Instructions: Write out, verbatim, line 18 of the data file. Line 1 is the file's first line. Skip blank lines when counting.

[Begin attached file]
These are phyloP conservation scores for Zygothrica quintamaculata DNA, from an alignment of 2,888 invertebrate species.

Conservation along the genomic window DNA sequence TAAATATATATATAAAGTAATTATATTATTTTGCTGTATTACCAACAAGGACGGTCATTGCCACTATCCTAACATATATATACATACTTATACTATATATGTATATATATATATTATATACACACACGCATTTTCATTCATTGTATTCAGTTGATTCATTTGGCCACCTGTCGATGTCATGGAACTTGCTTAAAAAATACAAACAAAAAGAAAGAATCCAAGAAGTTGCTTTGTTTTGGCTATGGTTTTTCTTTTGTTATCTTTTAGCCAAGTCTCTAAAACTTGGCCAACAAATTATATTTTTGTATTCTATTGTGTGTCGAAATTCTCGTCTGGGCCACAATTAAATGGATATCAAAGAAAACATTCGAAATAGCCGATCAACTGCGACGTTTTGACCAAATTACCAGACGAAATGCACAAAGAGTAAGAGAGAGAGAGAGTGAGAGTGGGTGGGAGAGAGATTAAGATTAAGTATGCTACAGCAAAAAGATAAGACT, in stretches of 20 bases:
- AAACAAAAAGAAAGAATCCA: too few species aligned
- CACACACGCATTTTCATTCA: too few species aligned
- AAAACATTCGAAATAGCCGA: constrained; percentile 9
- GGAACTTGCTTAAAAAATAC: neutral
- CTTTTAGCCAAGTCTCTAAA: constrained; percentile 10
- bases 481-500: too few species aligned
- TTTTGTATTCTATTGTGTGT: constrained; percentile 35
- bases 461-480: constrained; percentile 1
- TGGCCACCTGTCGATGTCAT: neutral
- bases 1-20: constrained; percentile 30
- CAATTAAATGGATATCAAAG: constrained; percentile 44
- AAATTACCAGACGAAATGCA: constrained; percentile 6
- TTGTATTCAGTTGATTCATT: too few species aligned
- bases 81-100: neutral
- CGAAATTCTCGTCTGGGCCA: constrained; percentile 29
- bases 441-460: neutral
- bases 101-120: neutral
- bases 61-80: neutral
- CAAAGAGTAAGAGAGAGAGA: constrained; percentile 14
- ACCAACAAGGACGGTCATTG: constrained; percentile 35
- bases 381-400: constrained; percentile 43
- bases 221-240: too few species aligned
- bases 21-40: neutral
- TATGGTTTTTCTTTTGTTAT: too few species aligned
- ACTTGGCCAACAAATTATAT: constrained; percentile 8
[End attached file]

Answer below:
- bases 441-460: neutral